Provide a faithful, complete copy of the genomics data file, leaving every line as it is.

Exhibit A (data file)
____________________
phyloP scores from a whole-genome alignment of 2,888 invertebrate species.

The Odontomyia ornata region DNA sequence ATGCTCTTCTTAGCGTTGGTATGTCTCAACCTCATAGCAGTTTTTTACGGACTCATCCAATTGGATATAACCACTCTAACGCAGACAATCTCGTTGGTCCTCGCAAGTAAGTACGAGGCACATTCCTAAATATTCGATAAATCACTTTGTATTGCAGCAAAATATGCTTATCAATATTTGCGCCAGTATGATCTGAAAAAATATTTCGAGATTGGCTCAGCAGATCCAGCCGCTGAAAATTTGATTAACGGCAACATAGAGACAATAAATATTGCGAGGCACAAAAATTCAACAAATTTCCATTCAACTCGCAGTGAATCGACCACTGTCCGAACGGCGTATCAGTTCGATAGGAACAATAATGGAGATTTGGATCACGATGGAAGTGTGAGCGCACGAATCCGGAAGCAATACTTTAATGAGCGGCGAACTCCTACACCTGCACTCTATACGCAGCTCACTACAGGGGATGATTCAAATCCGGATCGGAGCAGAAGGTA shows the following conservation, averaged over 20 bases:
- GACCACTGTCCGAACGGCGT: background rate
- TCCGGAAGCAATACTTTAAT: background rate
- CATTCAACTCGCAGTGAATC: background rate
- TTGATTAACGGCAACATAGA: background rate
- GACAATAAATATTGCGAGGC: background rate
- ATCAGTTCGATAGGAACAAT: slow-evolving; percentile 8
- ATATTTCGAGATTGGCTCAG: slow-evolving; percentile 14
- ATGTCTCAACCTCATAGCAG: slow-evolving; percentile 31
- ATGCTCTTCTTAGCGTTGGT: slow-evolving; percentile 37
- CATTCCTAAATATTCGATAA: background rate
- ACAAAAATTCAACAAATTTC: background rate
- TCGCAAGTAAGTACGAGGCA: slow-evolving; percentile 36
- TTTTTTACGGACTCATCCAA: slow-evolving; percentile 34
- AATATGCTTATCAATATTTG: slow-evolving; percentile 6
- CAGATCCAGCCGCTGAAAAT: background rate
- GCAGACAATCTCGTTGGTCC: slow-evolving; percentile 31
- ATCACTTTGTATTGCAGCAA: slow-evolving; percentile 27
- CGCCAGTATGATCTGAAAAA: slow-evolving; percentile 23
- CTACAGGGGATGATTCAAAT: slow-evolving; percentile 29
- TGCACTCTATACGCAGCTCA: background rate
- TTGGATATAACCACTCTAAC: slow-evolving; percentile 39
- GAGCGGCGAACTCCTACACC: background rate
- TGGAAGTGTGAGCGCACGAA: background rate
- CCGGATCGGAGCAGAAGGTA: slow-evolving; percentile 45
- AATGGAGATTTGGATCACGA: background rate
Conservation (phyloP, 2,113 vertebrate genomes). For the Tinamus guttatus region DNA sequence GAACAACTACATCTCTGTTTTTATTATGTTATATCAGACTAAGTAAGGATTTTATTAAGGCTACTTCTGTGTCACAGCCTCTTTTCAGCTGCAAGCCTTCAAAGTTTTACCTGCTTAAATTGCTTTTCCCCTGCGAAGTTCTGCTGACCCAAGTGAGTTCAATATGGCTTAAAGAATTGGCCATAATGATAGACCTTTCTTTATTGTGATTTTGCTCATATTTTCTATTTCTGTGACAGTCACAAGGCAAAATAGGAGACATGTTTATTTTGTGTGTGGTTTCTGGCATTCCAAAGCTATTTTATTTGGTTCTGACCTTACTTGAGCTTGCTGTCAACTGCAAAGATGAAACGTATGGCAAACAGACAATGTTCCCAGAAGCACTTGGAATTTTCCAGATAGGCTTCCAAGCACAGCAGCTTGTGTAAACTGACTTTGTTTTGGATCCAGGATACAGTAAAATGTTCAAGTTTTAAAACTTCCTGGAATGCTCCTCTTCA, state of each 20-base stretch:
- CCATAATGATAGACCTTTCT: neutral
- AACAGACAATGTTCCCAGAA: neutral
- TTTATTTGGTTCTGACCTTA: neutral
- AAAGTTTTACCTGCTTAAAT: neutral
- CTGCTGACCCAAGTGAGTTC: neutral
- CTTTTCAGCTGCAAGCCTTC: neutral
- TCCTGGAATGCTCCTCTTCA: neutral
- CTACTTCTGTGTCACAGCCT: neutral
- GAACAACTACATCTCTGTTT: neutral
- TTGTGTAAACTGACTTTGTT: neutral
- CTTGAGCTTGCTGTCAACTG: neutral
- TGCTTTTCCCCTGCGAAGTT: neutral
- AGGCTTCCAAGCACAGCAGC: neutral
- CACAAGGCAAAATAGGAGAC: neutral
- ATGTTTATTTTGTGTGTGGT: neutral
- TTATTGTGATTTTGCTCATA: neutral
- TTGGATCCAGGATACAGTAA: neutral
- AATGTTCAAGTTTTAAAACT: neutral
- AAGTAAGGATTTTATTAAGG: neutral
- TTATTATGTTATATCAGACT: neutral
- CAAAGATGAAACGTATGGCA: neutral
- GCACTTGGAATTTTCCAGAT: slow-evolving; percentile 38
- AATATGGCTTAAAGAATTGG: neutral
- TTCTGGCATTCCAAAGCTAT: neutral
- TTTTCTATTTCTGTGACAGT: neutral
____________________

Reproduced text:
phyloP scores from a whole-genome alignment of 2,888 invertebrate species.

The Odontomyia ornata region DNA sequence ATGCTCTTCTTAGCGTTGGTATGTCTCAACCTCATAGCAGTTTTTTACGGACTCATCCAATTGGATATAACCACTCTAACGCAGACAATCTCGTTGGTCCTCGCAAGTAAGTACGAGGCACATTCCTAAATATTCGATAAATCACTTTGTATTGCAGCAAAATATGCTTATCAATATTTGCGCCAGTATGATCTGAAAAAATATTTCGAGATTGGCTCAGCAGATCCAGCCGCTGAAAATTTGATTAACGGCAACATAGAGACAATAAATATTGCGAGGCACAAAAATTCAACAAATTTCCATTCAACTCGCAGTGAATCGACCACTGTCCGAACGGCGTATCAGTTCGATAGGAACAATAATGGAGATTTGGATCACGATGGAAGTGTGAGCGCACGAATCCGGAAGCAATACTTTAATGAGCGGCGAACTCCTACACCTGCACTCTATACGCAGCTCACTACAGGGGATGATTCAAATCCGGATCGGAGCAGAAGGTA shows the following conservation, averaged over 20 bases:
- GACCACTGTCCGAACGGCGT: background rate
- TCCGGAAGCAATACTTTAAT: background rate
- CATTCAACTCGCAGTGAATC: background rate
- TTGATTAACGGCAACATAGA: background rate
- GACAATAAATATTGCGAGGC: background rate
- ATCAGTTCGATAGGAACAAT: slow-evolving; percentile 8
- ATATTTCGAGATTGGCTCAG: slow-evolving; percentile 14
- ATGTCTCAACCTCATAGCAG: slow-evolving; percentile 31
- ATGCTCTTCTTAGCGTTGGT: slow-evolving; percentile 37
- CATTCCTAAATATTCGATAA: background rate
- ACAAAAATTCAACAAATTTC: background rate
- TCGCAAGTAAGTACGAGGCA: slow-evolving; percentile 36
- TTTTTTACGGACTCATCCAA: slow-evolving; percentile 34
- AATATGCTTATCAATATTTG: slow-evolving; percentile 6
- CAGATCCAGCCGCTGAAAAT: background rate
- GCAGACAATCTCGTTGGTCC: slow-evolving; percentile 31
- ATCACTTTGTATTGCAGCAA: slow-evolving; percentile 27
- CGCCAGTATGATCTGAAAAA: slow-evolving; percentile 23
- CTACAGGGGATGATTCAAAT: slow-evolving; percentile 29
- TGCACTCTATACGCAGCTCA: background rate
- TTGGATATAACCACTCTAAC: slow-evolving; percentile 39
- GAGCGGCGAACTCCTACACC: background rate
- TGGAAGTGTGAGCGCACGAA: background rate
- CCGGATCGGAGCAGAAGGTA: slow-evolving; percentile 45
- AATGGAGATTTGGATCACGA: background rate
Conservation (phyloP, 2,113 vertebrate genomes). For the Tinamus guttatus region DNA sequence GAACAACTACATCTCTGTTTTTATTATGTTATATCAGACTAAGTAAGGATTTTATTAAGGCTACTTCTGTGTCACAGCCTCTTTTCAGCTGCAAGCCTTCAAAGTTTTACCTGCTTAAATTGCTTTTCCCCTGCGAAGTTCTGCTGACCCAAGTGAGTTCAATATGGCTTAAAGAATTGGCCATAATGATAGACCTTTCTTTATTGTGATTTTGCTCATATTTTCTATTTCTGTGACAGTCACAAGGCAAAATAGGAGACATGTTTATTTTGTGTGTGGTTTCTGGCATTCCAAAGCTATTTTATTTGGTTCTGACCTTACTTGAGCTTGCTGTCAACTGCAAAGATGAAACGTATGGCAAACAGACAATGTTCCCAGAAGCACTTGGAATTTTCCAGATAGGCTTCCAAGCACAGCAGCTTGTGTAAACTGACTTTGTTTTGGATCCAGGATACAGTAAAATGTTCAAGTTTTAAAACTTCCTGGAATGCTCCTCTTCA, state of each 20-base stretch:
- CCATAATGATAGACCTTTCT: neutral
- AACAGACAATGTTCCCAGAA: neutral
- TTTATTTGGTTCTGACCTTA: neutral
- AAAGTTTTACCTGCTTAAAT: neutral
- CTGCTGACCCAAGTGAGTTC: neutral
- CTTTTCAGCTGCAAGCCTTC: neutral
- TCCTGGAATGCTCCTCTTCA: neutral
- CTACTTCTGTGTCACAGCCT: neutral
- GAACAACTACATCTCTGTTT: neutral
- TTGTGTAAACTGACTTTGTT: neutral
- CTTGAGCTTGCTGTCAACTG: neutral
- TGCTTTTCCCCTGCGAAGTT: neutral
- AGGCTTCCAAGCACAGCAGC: neutral
- CACAAGGCAAAATAGGAGAC: neutral
- ATGTTTATTTTGTGTGTGGT: neutral
- TTATTGTGATTTTGCTCATA: neutral
- TTGGATCCAGGATACAGTAA: neutral
- AATGTTCAAGTTTTAAAACT: neutral
- AAGTAAGGATTTTATTAAGG: neutral
- TTATTATGTTATATCAGACT: neutral
- CAAAGATGAAACGTATGGCA: neutral
- GCACTTGGAATTTTCCAGAT: slow-evolving; percentile 38
- AATATGGCTTAAAGAATTGG: neutral
- TTCTGGCATTCCAAAGCTAT: neutral
- TTTTCTATTTCTGTGACAGT: neutral